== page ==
Cargo pants – You may not think olive can go with many things, but it’s a pseudo-netural and can be paired with nearly any color.  What’s nice about it is that it’s not an in-your-face color, which makes them a safe yet fun option to deviate from the typical blue jeans.  I also think they’re a great option for moms because they’re durable and casual.
Colored pants – If you want to be brave, colored pants are all the rage.  Pick your color.  Everything is fair game these days.  Target has a bunch of different colors right now (shop).  So does Old Navy (shop).
Here are two collages of outfits with the same shirt remixed using different colored pants:


You might remember this pic from the last post… 😀

With different colored bottoms in play, I could make four and five different outfits with each respective top, and both sets have three different pants options.



Most of what I named in the pants section are neutral colors, but having colored bottoms will really help your wardrobe feel more versatile.  If colored and patterned pants scare you, colored skirts for some reason are less intimidating.  Maybe because they usually only cover half of your legs so it feels like less of a statement.  Also, a floral skirt seems more normal than floral pants, so skirts are an easy way to pull in patterns. 
Here are some outfits with a chambray top and different colored bottoms, most of which utilize different colored skirts:


I think colored/patterned skirts can also be more office appropriate than the pant options I gave earlier.  There are lots of colored pencil skirts out there, and you can find great office appropriate outfits with lots of color on blogs like J’s Everyday Fashion and 26 and Counting.

Here are some stores with a variety colored and patterned skirts options:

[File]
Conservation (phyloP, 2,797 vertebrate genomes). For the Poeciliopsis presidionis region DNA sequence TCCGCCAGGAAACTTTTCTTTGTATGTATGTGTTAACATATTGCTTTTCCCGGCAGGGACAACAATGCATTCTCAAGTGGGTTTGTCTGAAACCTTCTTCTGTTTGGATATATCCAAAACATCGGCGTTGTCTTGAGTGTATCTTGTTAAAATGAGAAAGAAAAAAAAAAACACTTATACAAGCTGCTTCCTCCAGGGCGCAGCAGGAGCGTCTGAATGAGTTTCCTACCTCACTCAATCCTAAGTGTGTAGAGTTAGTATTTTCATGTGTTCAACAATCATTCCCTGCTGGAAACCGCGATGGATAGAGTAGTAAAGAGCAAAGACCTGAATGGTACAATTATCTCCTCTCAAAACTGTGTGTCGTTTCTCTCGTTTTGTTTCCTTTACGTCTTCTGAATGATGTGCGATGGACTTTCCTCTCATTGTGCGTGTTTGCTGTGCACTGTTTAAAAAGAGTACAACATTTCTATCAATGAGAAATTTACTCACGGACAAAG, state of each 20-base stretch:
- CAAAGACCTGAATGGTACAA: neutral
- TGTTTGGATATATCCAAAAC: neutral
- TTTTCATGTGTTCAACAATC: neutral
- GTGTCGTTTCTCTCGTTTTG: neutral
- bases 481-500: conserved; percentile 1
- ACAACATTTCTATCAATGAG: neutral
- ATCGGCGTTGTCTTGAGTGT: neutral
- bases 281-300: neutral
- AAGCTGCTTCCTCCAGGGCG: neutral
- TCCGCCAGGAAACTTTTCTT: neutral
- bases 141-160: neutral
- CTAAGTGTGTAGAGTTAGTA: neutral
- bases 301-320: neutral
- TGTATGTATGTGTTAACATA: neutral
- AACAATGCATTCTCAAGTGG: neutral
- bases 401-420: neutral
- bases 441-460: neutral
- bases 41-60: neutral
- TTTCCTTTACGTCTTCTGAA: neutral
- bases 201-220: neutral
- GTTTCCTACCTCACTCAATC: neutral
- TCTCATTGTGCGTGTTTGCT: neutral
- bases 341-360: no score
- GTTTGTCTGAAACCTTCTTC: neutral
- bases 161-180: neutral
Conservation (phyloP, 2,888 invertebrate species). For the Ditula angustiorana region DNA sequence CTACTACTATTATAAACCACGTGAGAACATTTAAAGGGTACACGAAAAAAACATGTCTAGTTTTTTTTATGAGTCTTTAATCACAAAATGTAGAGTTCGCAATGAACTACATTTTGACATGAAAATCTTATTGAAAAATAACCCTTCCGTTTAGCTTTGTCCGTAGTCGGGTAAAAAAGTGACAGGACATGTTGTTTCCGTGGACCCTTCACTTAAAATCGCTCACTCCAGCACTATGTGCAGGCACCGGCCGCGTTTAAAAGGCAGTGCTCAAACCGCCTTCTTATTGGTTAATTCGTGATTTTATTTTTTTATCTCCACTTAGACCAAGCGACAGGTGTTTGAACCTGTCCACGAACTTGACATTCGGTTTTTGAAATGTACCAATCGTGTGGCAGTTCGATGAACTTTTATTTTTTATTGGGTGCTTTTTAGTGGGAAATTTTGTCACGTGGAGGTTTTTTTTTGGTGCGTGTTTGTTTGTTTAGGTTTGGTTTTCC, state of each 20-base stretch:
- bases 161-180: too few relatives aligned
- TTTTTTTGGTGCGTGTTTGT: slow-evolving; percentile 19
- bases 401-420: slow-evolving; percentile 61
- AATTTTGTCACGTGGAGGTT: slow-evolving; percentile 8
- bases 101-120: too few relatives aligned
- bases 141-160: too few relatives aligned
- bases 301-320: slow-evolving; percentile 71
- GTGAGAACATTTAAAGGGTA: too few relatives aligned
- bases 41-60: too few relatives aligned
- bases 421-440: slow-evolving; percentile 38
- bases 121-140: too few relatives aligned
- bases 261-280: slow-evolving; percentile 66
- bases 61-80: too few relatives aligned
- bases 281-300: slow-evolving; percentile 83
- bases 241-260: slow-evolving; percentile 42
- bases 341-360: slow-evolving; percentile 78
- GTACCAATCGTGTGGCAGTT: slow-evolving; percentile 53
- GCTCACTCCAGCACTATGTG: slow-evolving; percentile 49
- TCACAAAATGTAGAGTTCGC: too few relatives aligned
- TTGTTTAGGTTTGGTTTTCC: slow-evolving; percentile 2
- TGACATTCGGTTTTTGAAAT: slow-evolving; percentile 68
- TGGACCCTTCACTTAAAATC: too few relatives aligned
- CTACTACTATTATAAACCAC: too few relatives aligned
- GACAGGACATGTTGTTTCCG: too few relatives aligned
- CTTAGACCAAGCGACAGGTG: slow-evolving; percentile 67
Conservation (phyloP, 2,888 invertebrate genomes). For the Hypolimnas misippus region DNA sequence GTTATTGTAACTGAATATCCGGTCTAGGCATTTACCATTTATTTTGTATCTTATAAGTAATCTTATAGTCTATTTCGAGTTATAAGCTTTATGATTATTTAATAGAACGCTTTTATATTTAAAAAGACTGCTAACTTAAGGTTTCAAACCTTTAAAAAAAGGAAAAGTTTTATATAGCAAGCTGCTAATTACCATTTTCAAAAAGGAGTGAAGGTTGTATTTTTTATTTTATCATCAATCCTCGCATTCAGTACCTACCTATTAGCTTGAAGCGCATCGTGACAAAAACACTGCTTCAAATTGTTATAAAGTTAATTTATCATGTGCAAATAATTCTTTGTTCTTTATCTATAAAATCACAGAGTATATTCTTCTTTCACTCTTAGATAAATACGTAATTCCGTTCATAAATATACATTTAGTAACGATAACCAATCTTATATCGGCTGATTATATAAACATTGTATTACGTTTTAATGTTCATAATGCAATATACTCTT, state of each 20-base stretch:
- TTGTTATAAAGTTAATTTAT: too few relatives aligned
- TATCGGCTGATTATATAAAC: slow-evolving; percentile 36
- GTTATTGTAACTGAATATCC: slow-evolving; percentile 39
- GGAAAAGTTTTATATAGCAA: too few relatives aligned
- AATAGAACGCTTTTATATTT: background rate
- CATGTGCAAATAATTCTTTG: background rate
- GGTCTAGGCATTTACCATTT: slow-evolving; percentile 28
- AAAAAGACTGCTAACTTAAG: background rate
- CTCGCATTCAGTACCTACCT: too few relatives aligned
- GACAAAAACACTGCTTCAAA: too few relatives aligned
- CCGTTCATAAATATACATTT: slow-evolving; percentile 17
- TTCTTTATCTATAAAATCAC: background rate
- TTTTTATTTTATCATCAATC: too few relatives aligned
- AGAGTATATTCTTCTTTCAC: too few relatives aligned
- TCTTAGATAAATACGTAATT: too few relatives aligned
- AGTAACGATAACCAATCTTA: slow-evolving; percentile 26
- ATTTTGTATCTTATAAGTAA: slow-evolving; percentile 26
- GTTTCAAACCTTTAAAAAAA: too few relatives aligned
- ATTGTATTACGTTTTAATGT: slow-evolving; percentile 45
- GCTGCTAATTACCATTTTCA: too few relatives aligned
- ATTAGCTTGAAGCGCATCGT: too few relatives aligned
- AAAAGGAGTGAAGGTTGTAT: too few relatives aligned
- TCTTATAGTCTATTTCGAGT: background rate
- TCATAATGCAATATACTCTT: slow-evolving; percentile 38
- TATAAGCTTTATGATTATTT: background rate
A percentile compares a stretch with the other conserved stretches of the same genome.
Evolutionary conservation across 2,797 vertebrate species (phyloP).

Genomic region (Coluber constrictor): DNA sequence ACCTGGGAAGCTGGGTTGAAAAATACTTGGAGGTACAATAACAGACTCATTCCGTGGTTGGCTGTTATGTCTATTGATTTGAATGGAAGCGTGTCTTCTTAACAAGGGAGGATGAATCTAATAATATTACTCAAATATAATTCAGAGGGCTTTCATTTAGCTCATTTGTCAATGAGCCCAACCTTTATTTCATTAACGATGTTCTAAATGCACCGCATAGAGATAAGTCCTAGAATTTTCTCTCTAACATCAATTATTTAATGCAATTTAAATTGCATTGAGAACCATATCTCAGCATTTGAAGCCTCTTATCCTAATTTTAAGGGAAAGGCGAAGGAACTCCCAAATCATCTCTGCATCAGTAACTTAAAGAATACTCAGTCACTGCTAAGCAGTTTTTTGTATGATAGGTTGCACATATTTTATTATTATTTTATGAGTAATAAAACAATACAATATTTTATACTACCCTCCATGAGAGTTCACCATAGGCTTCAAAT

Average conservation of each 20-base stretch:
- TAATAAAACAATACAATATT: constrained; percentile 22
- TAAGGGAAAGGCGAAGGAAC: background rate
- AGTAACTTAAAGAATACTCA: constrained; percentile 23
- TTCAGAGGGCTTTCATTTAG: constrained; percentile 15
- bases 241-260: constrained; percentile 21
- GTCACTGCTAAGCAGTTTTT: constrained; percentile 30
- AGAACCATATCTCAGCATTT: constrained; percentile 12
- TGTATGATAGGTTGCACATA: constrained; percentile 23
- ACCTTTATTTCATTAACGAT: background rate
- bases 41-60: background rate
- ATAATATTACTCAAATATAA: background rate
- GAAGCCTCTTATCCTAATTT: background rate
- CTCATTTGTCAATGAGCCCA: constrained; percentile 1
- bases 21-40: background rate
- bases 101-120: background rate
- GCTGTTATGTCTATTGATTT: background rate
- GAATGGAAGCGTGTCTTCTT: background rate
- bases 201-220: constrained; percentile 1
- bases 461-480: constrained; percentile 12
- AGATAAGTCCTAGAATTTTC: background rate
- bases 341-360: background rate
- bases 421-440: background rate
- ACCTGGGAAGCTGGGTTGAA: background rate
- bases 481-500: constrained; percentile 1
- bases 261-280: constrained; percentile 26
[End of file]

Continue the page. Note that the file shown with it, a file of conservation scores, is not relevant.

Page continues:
• ModCloth – I love their skirts!
  • Old Navy – super affordable
  • JCPenney – lots of colored pencil skirts
  • J.Crew – amazing, but a little pricey



Tights are another way to incorporate color in the bottom half of your outfit.  I used to only wear black tights under my dresses, but using different colored tights can give you more options.

Don’t be scared of colored tights!  At the very least, you can do a neutral other than black, such as grey.  I used grey here:

I could even do this dress with maroon tights for another look.
Two safe alternatives to neutrals are maroon and dark purple, but they still make a different statement than black, like below:

If you’re looking for colored tights, We Love Colors ( has an enormous selection of colors.


That’s it!  Have I convinced you to add some color to the bottom half of your outfits?  It’ll make your closet much, much more remixable.  (Remember how the outfit possibilities multiplied in the very first pic!)
Next post of this series will be on layering and types of pieces to buy to help you layer.  Have a great week!
For all 5 parts of the Building a Remixable Wardrobe Series, click here.

**If you need help building a wardrobe from scratch, check out the other series Wardrobe From Scratch.


Scroll to Top